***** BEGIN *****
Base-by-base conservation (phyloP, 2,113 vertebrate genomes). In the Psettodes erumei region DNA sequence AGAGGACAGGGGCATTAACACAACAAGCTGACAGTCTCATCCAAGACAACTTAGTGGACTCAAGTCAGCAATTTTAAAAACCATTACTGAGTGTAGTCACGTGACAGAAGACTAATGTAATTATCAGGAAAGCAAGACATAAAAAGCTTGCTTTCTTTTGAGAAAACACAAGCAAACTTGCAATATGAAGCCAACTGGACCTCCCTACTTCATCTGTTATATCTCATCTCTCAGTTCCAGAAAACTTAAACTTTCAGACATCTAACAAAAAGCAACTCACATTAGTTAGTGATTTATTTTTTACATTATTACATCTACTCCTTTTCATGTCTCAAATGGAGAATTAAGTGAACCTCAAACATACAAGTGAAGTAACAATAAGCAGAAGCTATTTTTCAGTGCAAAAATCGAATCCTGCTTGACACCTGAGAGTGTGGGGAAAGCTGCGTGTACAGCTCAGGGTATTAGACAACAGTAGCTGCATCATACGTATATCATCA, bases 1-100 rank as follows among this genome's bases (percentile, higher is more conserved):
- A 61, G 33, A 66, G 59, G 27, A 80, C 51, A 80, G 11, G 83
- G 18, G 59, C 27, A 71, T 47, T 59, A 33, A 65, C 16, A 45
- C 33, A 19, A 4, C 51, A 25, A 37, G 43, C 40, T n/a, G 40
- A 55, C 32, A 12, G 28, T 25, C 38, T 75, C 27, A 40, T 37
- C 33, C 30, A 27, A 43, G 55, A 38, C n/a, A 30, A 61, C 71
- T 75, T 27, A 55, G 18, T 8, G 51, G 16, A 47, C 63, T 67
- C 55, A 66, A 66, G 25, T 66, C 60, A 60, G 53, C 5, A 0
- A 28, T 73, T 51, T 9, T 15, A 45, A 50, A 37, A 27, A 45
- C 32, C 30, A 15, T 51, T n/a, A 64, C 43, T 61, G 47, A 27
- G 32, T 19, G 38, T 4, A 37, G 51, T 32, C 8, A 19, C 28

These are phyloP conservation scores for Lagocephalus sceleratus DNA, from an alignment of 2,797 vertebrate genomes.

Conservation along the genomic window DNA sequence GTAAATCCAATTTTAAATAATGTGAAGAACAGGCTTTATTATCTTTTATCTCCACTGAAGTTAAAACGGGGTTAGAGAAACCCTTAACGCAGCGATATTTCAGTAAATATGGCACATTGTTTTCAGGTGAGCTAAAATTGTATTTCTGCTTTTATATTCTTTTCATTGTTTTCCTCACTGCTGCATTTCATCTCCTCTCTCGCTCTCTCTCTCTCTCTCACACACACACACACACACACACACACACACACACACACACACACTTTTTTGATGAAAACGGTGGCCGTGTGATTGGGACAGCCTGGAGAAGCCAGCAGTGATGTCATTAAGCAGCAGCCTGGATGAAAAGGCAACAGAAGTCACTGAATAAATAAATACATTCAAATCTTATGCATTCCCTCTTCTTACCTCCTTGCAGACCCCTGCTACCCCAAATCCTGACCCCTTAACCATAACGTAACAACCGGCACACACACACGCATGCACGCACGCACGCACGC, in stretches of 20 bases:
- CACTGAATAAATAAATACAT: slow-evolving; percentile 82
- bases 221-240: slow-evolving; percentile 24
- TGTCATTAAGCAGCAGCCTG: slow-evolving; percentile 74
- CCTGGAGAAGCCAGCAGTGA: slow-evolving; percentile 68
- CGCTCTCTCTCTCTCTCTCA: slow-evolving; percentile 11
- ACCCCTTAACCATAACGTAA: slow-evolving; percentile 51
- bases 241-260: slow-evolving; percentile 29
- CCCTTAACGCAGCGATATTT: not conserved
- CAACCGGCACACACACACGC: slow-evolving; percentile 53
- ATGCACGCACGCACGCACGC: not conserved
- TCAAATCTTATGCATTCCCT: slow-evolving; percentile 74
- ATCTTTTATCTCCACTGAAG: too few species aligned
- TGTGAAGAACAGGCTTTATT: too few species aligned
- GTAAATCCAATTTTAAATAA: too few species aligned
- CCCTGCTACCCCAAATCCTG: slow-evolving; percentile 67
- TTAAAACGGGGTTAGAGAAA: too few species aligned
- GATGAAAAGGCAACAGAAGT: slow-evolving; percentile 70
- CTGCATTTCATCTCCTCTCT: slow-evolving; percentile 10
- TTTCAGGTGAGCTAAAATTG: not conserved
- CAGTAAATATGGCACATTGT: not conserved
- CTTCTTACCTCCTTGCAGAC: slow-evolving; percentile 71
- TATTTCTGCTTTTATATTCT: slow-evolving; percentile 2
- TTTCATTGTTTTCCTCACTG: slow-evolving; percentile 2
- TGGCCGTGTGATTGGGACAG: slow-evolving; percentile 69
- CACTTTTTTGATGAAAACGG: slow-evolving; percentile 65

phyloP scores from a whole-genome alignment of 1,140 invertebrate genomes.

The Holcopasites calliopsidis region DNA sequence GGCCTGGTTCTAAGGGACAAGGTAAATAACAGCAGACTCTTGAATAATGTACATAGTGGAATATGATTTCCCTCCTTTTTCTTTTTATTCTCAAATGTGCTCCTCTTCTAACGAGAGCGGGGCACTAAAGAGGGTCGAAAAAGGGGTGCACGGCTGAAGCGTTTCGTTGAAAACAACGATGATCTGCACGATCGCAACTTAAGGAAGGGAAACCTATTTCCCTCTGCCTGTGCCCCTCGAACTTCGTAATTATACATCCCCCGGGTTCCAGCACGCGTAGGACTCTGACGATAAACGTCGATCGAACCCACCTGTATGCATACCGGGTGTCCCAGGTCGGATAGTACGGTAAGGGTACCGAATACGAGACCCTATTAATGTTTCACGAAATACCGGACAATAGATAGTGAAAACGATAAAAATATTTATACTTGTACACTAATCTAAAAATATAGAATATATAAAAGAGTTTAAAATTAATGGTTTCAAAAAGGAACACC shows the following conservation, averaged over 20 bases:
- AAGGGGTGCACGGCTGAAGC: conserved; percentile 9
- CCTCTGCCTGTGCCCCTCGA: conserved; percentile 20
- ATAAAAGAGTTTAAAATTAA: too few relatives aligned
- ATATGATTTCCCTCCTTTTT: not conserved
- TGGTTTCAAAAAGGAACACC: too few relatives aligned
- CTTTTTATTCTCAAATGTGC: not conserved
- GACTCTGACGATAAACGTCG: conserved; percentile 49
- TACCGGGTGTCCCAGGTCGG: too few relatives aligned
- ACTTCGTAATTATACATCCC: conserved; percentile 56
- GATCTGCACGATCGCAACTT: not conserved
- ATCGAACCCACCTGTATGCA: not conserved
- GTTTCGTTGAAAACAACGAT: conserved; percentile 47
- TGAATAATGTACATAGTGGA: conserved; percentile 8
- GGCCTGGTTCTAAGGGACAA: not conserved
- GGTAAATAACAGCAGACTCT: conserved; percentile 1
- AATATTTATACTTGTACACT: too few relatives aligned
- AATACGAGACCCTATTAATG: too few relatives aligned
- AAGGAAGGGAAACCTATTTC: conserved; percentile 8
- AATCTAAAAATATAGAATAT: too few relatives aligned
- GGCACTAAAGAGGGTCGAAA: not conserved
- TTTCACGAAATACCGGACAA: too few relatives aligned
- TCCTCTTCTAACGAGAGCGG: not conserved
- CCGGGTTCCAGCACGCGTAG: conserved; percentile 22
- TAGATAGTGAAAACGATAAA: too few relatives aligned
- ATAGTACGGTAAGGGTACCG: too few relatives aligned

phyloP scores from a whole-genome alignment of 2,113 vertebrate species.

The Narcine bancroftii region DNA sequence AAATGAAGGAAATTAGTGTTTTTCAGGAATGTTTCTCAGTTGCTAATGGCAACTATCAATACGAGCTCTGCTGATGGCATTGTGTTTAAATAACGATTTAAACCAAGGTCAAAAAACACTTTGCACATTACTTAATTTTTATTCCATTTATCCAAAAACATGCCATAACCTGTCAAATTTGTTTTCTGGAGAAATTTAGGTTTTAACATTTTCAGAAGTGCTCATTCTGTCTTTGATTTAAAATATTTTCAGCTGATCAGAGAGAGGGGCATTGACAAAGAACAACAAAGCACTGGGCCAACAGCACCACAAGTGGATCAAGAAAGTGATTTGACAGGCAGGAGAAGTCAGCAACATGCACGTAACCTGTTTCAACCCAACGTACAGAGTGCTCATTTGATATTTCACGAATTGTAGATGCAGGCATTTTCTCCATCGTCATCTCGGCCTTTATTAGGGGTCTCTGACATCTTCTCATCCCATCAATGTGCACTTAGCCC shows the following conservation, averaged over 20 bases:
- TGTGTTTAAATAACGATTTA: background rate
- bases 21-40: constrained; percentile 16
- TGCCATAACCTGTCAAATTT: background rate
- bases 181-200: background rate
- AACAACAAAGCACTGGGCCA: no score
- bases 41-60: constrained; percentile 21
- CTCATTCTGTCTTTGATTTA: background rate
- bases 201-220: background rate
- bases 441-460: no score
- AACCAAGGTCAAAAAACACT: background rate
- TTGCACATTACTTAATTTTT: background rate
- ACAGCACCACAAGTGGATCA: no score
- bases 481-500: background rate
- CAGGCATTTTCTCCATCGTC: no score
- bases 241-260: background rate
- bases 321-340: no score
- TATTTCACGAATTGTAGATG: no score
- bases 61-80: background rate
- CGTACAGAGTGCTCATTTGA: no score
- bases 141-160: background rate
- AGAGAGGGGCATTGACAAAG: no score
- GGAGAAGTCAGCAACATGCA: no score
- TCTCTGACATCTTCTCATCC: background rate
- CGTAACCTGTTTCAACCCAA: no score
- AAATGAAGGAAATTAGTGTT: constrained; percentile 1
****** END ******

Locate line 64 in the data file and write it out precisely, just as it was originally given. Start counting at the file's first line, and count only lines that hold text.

- TAGATAGTGAAAACGATAAA: too few relatives aligned